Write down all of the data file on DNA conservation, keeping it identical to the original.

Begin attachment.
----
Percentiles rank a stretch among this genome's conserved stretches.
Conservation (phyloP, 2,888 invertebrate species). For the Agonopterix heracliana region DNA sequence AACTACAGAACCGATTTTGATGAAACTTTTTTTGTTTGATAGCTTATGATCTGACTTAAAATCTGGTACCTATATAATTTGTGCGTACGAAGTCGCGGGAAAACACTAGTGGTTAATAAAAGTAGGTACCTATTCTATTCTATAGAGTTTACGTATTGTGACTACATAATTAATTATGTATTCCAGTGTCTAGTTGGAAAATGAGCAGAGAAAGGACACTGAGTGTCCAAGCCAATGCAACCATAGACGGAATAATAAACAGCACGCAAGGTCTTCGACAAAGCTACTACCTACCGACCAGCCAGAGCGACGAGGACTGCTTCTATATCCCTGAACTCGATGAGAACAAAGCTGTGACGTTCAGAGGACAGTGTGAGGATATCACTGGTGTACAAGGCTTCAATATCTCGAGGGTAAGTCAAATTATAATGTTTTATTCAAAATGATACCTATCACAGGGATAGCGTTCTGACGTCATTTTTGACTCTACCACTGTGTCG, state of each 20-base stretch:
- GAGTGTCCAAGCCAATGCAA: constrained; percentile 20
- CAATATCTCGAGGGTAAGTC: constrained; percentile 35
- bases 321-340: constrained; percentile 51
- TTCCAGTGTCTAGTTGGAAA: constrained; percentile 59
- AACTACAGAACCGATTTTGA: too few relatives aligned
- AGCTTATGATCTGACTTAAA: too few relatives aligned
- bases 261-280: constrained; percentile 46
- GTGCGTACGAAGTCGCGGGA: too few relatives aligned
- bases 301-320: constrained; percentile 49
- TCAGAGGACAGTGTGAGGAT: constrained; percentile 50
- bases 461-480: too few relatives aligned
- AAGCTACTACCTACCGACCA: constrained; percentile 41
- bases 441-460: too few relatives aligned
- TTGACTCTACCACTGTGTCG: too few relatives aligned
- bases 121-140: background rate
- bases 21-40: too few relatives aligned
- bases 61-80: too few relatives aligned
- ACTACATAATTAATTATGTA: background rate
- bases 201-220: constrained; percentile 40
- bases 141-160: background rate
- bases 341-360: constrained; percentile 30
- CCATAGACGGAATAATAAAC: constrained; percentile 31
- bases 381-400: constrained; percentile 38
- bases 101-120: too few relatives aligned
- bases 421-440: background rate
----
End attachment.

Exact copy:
Percentiles rank a stretch among this genome's conserved stretches.
Conservation (phyloP, 2,888 invertebrate species). For the Agonopterix heracliana region DNA sequence AACTACAGAACCGATTTTGATGAAACTTTTTTTGTTTGATAGCTTATGATCTGACTTAAAATCTGGTACCTATATAATTTGTGCGTACGAAGTCGCGGGAAAACACTAGTGGTTAATAAAAGTAGGTACCTATTCTATTCTATAGAGTTTACGTATTGTGACTACATAATTAATTATGTATTCCAGTGTCTAGTTGGAAAATGAGCAGAGAAAGGACACTGAGTGTCCAAGCCAATGCAACCATAGACGGAATAATAAACAGCACGCAAGGTCTTCGACAAAGCTACTACCTACCGACCAGCCAGAGCGACGAGGACTGCTTCTATATCCCTGAACTCGATGAGAACAAAGCTGTGACGTTCAGAGGACAGTGTGAGGATATCACTGGTGTACAAGGCTTCAATATCTCGAGGGTAAGTCAAATTATAATGTTTTATTCAAAATGATACCTATCACAGGGATAGCGTTCTGACGTCATTTTTGACTCTACCACTGTGTCG, state of each 20-base stretch:
- GAGTGTCCAAGCCAATGCAA: constrained; percentile 20
- CAATATCTCGAGGGTAAGTC: constrained; percentile 35
- bases 321-340: constrained; percentile 51
- TTCCAGTGTCTAGTTGGAAA: constrained; percentile 59
- AACTACAGAACCGATTTTGA: too few relatives aligned
- AGCTTATGATCTGACTTAAA: too few relatives aligned
- bases 261-280: constrained; percentile 46
- GTGCGTACGAAGTCGCGGGA: too few relatives aligned
- bases 301-320: constrained; percentile 49
- TCAGAGGACAGTGTGAGGAT: constrained; percentile 50
- bases 461-480: too few relatives aligned
- AAGCTACTACCTACCGACCA: constrained; percentile 41
- bases 441-460: too few relatives aligned
- TTGACTCTACCACTGTGTCG: too few relatives aligned
- bases 121-140: background rate
- bases 21-40: too few relatives aligned
- bases 61-80: too few relatives aligned
- ACTACATAATTAATTATGTA: background rate
- bases 201-220: constrained; percentile 40
- bases 141-160: background rate
- bases 341-360: constrained; percentile 30
- CCATAGACGGAATAATAAAC: constrained; percentile 31
- bases 381-400: constrained; percentile 38
- bases 101-120: too few relatives aligned
- bases 421-440: background rate